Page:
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The Vanishing LaFollette Illusion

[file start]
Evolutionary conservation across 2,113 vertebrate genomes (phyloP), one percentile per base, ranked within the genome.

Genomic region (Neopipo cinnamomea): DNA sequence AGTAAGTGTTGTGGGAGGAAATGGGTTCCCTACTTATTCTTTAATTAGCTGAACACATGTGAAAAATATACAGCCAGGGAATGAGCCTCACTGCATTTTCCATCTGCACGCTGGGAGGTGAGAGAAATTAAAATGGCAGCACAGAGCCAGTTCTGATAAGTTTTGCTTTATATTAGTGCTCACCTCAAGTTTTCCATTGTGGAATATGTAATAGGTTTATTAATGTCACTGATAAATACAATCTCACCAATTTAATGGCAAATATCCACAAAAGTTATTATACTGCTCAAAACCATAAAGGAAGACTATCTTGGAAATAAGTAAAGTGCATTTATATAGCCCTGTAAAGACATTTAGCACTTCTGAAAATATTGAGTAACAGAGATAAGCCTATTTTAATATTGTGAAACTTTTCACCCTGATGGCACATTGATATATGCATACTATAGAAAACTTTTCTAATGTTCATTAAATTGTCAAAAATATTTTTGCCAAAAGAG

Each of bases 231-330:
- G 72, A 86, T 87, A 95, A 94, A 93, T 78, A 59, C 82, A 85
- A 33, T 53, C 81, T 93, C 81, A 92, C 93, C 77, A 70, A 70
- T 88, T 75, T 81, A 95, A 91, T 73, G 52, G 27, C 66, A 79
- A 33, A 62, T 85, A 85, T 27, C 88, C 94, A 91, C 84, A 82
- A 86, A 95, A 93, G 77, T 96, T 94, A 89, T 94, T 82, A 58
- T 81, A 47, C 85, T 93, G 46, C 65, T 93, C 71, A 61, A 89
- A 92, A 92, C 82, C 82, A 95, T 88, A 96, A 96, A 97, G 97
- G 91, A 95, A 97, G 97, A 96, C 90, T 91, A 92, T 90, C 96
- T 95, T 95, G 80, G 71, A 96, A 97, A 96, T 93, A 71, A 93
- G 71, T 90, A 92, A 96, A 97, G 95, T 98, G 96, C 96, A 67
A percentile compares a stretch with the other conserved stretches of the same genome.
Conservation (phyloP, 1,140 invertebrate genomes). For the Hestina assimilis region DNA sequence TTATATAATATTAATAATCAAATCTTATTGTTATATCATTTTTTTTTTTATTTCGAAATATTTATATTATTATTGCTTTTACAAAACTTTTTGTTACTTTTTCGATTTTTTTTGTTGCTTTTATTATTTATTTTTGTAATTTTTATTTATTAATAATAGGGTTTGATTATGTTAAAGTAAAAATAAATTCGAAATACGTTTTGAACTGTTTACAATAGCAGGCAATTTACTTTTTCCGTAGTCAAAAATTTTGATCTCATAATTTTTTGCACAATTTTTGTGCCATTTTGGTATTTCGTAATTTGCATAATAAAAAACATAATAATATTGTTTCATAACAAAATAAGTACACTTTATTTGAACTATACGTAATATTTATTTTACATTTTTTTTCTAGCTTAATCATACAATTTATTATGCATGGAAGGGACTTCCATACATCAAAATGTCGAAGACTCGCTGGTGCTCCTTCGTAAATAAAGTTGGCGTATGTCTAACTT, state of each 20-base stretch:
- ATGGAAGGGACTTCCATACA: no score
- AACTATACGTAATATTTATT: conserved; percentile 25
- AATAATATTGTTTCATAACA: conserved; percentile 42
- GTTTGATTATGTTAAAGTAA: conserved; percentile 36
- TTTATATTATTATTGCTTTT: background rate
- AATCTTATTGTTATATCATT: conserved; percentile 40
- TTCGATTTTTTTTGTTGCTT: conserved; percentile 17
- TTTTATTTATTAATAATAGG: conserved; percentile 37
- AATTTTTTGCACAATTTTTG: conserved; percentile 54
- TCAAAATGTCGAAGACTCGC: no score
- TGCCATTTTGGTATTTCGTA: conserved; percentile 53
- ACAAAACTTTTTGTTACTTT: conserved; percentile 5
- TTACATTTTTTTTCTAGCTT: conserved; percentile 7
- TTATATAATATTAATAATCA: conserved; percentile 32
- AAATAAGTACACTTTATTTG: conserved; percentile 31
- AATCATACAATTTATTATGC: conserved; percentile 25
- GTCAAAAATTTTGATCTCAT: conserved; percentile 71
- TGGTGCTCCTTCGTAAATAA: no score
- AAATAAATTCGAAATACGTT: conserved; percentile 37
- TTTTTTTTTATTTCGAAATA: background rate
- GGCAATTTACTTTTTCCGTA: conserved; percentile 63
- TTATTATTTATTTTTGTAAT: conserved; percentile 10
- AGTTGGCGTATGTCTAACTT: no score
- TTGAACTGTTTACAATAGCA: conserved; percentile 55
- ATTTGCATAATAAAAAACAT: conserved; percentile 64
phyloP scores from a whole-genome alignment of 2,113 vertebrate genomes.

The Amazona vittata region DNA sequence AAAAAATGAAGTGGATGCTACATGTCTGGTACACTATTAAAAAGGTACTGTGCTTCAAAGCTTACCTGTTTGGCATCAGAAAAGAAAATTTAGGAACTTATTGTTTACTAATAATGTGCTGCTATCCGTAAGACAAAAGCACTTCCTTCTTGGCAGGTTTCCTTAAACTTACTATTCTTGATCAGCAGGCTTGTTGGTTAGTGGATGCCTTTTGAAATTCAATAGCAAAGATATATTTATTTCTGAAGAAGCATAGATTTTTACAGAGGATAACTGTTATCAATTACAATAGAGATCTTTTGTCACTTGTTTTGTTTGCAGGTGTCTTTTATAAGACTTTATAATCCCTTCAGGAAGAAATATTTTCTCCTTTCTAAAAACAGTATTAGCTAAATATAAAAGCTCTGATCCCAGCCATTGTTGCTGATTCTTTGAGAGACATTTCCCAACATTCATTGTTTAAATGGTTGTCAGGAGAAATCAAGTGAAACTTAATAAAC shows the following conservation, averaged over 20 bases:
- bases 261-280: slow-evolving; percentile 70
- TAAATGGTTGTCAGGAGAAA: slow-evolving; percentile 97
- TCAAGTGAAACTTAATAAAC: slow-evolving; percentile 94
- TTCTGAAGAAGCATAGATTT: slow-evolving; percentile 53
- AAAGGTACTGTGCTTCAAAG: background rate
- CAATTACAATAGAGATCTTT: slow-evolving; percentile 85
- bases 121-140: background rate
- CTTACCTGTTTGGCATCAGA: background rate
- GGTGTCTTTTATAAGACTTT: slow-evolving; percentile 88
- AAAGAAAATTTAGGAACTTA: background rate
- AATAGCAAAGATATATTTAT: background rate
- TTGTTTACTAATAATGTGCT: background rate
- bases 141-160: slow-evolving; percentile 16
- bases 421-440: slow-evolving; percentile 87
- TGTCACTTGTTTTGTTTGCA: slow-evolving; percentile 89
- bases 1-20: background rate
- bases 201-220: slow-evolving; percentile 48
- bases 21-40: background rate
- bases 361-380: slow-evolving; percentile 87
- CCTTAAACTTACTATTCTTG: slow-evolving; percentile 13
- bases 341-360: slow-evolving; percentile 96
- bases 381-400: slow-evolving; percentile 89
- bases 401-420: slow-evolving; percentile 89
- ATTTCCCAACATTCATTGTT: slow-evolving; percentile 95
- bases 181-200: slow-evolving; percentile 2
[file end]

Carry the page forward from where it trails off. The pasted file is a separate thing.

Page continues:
THE LaFollette Illusion is still here. It still has enough vital ity to hold the minds of consider able masses of workers and poor farm ers and to inspire them with rosy hopes in the beautiful future of a petty-bourgeois paradise. But it is already beginning to crack. It has been pricked in a number of vital places and is beginning to shrink and shrivel. The process of vanishing has begun. It was quite natural, and in line with political developments all over the world, for this LaFollette illusion to take hold of the awakening labor ing masses of the country. Econ omic as well as psychological factors have been at work for quite a num ber of years to produce a widespread belief among certain sections of work ers and poor farmers in the self sufficiency of petty bourgeois liberal ism, pacifism and democracy. These factors are still in operation. The re sulting illusions are still active in the minds of considerable numbers of the oppressed masses. But the belief in the political effectiveness of LaFol lette and his group is weakening. It is giving way to doubts and critical reflections. To be sure, it is not yet complete disillusionment. It is, how ever, the beginning of it. The Progressives in Congress The workers and poor farmers who are able to think politically are be ginning to ask the question: Wha has the Progressive group, under thi leadership of LaFollette. done for m in this present session of Congress'. Has it given expression to our real needs and desires? Has it raised its voice of protest and condemnation against the iniquities of .capitalist exploitation on the farms, in the shops, factories, mines and railroads? In vain will the workers scan the records of congress to find anything substantial to gladden their hearts. The only outstanding feature in the accomplishments of the present ses sion of congress is the various in vestigations. But what is their real value? Denby, Daugherty and Burns are gone, it is true. The prestige of the old guard in the two capitalist parties has been undermined. This, too, is true. And altho the investiga tions have not been conducted as thor oughly and on as wide a basis as they should have been conducted, still the masses have had a chance to learn a good deal about the inner workings of the machinery of the cap italist state. But wherein did all this benefit the workers and poor farmers? In what way did it strengthen their hands and enable them to fight their battles against their exploiters more effect ively? In no way and in no place have the workers and poor farmers become stronger as against their enemies because of these investiga tions. For that matter, the entire record of the LaFollette group in Congress did not add a single particle of strength to the struggle of the mas ses against the rule of capital in the Unitied States. Why? The answer to this question contains the entire solution to the present situation as far as the work ing masses are concerned. Here is the answer: Because the workers and poor farmers had no political party of their own. • * * Middle Class Liberalism Versus Class Independence. LaFollette and his group in con gress have been playing middle class liberal politics. Not very effectively, not very efficiently, but that was their game. A consistent defense of the | Interests of the manufacturer, mer chant, small banker and well-to-do farmer as against the domination of Big Business. No one who is opposed to capitalist domination, even from a workihg class point of view, will attempt to disparage or discourage this middle class fight against Big Business. Let them fight, and the harder the better. But where does the worker and poor farmer come in on this show? That’s what we demand to know. And here we must repeat as em phatically as we can what we have been saying right along. No middle class liberal, no matter how honest, and no middle class “third” party will want or be able to fight the battles of the workers and exploited farmers. For this we need no better proof than the performances of the LaFollette group in the present session of Congress. The political struggle is a class struggle, a fight between various classes and social groups over mate rial, economic interests. The proper tied middle-class group, whom La- Follette -represents politically, have perfectly" definite, concrete economic interests which are distinct from and apposed to the interests of the work ing class and exploited farmers. Such being the case, how can any one expect the middle-class liberal group to defend the interests of the laboring masses? Politics is no char ity, nor is it child’s play. It is seri ous and grim business. ly, only those classes can expect to benefit by politics and political action which are organized in their own parties and fight their battles under their own leadership. The workers and poor farmers must, therefore, have a political party of their own. LaFollette does not like that idea, of course. Why should he? He knows that a class-party of workers and poor farmers —a Farmer-Labor party— means independent political action by the laboring masses. It .means that the workers and poor farmers will not permit themselves to be utilized WHO.CARES FOR IT? By OSKAR KANEHL. Workers slain. Who cares for it? Worker-widows. Who cares for it? Worker-children orphaned. Who cares for it? Who hunger and freeze and die on the street. Workers slain. Who cares for it? Workers slain. Who cares for it? Murderers are rubbing their hands. Murderers have passports. Murderers have- mild judges. Workers slain. Who cares for it? Workers slain. Who cares for it? Ministers are sinking their backside in easy-chairs. Ministers are fattening murderer-guards. Ministers are cringing behind laws of the land. Workers slain. Who cares for it? Workers slain. Who cares for it? Workers, living! We are for itl By the blood of our dead brothers: We, livings will give you answer. Workers slain. WE care for it. —Translated by Paul Acel. and exploited politically by and for the middle classes. And that’s pre cisely what hurts and worries the La- Follette group when they see the June 17th Convention and the movement towards a class-party picking up ever new strength and volume. This was also one of the main reasons why La- Follette had finally decided openly to attack the June 17th Convention and to attempt to destroy it. The LaFollette Attack We do not believe this attack on the farmer-labor movement to be the result of “bad counsel” as some of our associates in the June 17th con vention seem to believe. We don’t think so. The senator is no longer a baby in politics. He knows the game as well as, if not better than we. His attack, as we see it, is the result of economic class-opposition of the petty bourgeoisie against the political inde pendence of the working class. The liberal middle-class, just as well as the reactionary labor leaders, will suffer losses economically by the formation of a cl&ss-party of workers and poor farmers. The June 17th con vention promises to result in the for mation of such a party. Consequent ly, "Down with June 17!” In other words, LaFollette is fight ing here in the interests of the pro pertied and well-to-do middle class and against the exploited workers and farmers. So that from this point of view we would take no particular objection to the wording of the sen ator's statement. We would merely explain to the workers the class i nature of the attack and call upon them to resist and strengthen their positions. i There is, however, one feature in • this LaFollette statement which we s feel compelled to protest against most i strenuously. It is the charge of bad faith that he makes against the Com ■ munists. He says: “Their pretense that the Commun ists can work with the Progressives, who believe in democracy, is de liberately to deceive the public. The Communists are antagonistic to the Progressive cause and their only purpose in joining such a movement is to disrupt it.” Now, Senator, let’s not get confused because of a wrong terminology? This situation demands above all clear thinking, particularly on the part of the workers. What do you under stand by "progressives” and “pro i gressive cause?” We’ll tell you what we understand by it. Generally speak ing, a progressive is one who favors and works for a militant, aggressive and fighting policy (methods of strug gle and form of organization) on the part of the workers and poor farmers against capitalist exploitation. More specifically, and with regard to polit ical action, a progressive is one who earnestly, sincerely and militantly fights for the formation of a class party of workers and poor farmers. And, consequently, he who is in different or opposed to independent political action by labor; he who is willing to permit the middle-class liberals to exploit in their interests the political power of the workers and poor farmers; he who fails to sup port the June 17th Convention and enable it to create a powerful Farmer- Labor party is not only not a progres sive but a rank reactionary. This is our conception. If the sen ator accepts it. and considers him self a progressive in this sense, then he will have to “revise” his statement against June 17th considerably. He will then have to change somewhat his tactics in Congress. And, lastly, he will have to come to the June 17th Convention and help build a class party of workers and poor farmers. We realize, of course, that there are yet other kinds of progressives, for instance, the progressive block in congress of which senator LaFollette is the leader. We also know that as between Coolidge, Pepper, Lodge, etc., who represent big capital, and La- Follette, Magnus Johnson, Wheeler, etc., who represent small capital, the former are reactionary and the latter are progressive. But this is not the sort of progress that the workers are exclusively inter ested in. The workers and poor farm ers want primarily their own pro gress, which they can bring about only by an organized struggle in their own interests. And for this they need a political party of their own. That’s why the test for progress at this day in the labor movement is a farmer-labor party. By A. Bittelman Gompers and C. P. P. A. Not Progressive To illustrate this point a little more fully, we might take Gompers, for example. Gompers is one of the bit terest enemies of independent politic al action. He is 100 per cent with La- Follette as far as the June 17th con vention is concerned. In fact, they are both working hand in hand to hamper the movement for a class party. Now, if LaFollette is a progressive, Gompers too would have to be con sidered a progressive, wouldn’t he? Well, we would propose that Senator LaFollette go down to a meeting of trade-union progressives and try to prove this point there. We can just imagine the reaction. Or, take the C. ’P. P. A. They, too, call themselves progressive—“Conference for Progres sive Political Action.” But what does it really mean from the point of view of labor and exploited farmers? It means that at best the C. P. P. A. is “progressive” only in the sense in which LaFollette is. That is, the C. P. P. A. is working for the promotion of middle-class liberalism which is opposed and antagonistic to the pro gressive movement among the work ers and exploited farmers. It was, therefore, perfectly natural for LaFollette, Gompers and the C. P. P. A. almost simultaneously to begin an attack against June 17th and against the idea of a class-party. That’s why, from the point of view of labor, this whole combination is totally and thoroughly reactionary. An interesting, tho not very import ant, sidelight in this whole affair is the pitiful role of the Socialist Party. This remnant of “bygone greatness” is tolerated in the C. P. P. A. pre sumably in order to make the whole thing look a little more “progressive.” It would seem logical, therefore, to expect from the Socialist Party at least a little “kick” against the domi nating influence in the C. P. P. A. and in favor of independent political action. Because it is only thus that the Socialist Party could yet main tain its prestige, and thereby fulfill its pretended function of a “Left Wing” in the C. P. P. A. But the leaders of the Socialist Party have so little vitality left in them that they have ceased even to pretend. They have completely sur rendered to the reactionary leadership of the C. P. P. A. and are merely doing the bidding of their masters. Under these conditions, we wonder how long yet will the masters of the C. P. P. A. be interested in keeping with them the Socialist Party ballast? The Lines Have Been Drawn Clearer Because of the eleventh hour des perate attack on June 17th by La- Follette, Gompers and the C. P. P. A., the lines between middle-class liberal ism and working class political in dependence have been drawn clearer and tighter. The reaction to this attack by the farmer-labor movement all over the country was splendid. It convinces us again that the time is ripe for a powerful class-party of workers and poor farmers, and that the June 17th convention will be able to fulfill its historic mission. The old slogans take new flesh and blood. They assume, in the face of the recent attacks, new significance and importance. Let’s remember them— A class party with class candidates for the national elections of 1924. Tough Time for Jobless in Blue Grass Kentucky LOUISVILLE Ky., June 6.—A1l ths harness shops here are “shot” and a man out of work canot get a job any where. Louisville and Nashville Railway has just laid off 400 mea and are planning to lay off more. The Ken tucky and Indiana Railroad men work 7 hours a day. Clothing workers find it difficult to get enough work to make a living wage; and, altho buildings are going up, the labor surplus is so great that there are no jobs.